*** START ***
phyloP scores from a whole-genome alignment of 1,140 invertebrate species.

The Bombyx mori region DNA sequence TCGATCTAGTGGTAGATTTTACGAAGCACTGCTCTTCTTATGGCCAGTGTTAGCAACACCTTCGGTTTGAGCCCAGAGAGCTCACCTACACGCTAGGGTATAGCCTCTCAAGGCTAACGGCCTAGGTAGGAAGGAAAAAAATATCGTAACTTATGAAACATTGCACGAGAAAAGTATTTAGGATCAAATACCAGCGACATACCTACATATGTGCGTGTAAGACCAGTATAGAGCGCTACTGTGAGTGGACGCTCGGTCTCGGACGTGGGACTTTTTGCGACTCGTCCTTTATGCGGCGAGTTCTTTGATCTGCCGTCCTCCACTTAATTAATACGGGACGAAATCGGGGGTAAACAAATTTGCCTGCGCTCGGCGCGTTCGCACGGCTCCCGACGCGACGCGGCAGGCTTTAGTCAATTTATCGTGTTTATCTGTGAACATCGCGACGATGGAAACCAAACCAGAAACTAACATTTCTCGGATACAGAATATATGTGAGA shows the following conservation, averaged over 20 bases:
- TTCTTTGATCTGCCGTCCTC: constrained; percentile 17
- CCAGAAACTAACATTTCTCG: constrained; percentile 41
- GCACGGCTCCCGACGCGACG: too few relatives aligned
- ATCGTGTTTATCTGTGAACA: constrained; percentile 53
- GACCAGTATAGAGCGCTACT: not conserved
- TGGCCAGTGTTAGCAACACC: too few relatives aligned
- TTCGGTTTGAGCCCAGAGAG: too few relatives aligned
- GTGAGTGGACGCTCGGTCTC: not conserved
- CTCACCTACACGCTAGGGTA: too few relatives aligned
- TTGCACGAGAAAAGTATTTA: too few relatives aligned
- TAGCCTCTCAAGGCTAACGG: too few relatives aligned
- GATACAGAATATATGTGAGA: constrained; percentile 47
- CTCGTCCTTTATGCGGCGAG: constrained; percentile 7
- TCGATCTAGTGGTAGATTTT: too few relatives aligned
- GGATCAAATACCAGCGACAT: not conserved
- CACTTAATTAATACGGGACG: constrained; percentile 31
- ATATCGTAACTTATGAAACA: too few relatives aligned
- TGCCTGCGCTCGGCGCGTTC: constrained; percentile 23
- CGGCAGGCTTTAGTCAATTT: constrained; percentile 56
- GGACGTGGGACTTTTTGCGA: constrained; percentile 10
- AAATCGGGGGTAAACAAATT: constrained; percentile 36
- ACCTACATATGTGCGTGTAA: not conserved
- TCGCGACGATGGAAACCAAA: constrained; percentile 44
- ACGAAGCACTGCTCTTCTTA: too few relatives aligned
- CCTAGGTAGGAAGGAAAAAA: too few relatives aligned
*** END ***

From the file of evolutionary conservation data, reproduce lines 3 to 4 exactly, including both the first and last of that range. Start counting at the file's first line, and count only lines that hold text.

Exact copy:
- TTCTTTGATCTGCCGTCCTC: constrained; percentile 17
- CCAGAAACTAACATTTCTCG: constrained; percentile 41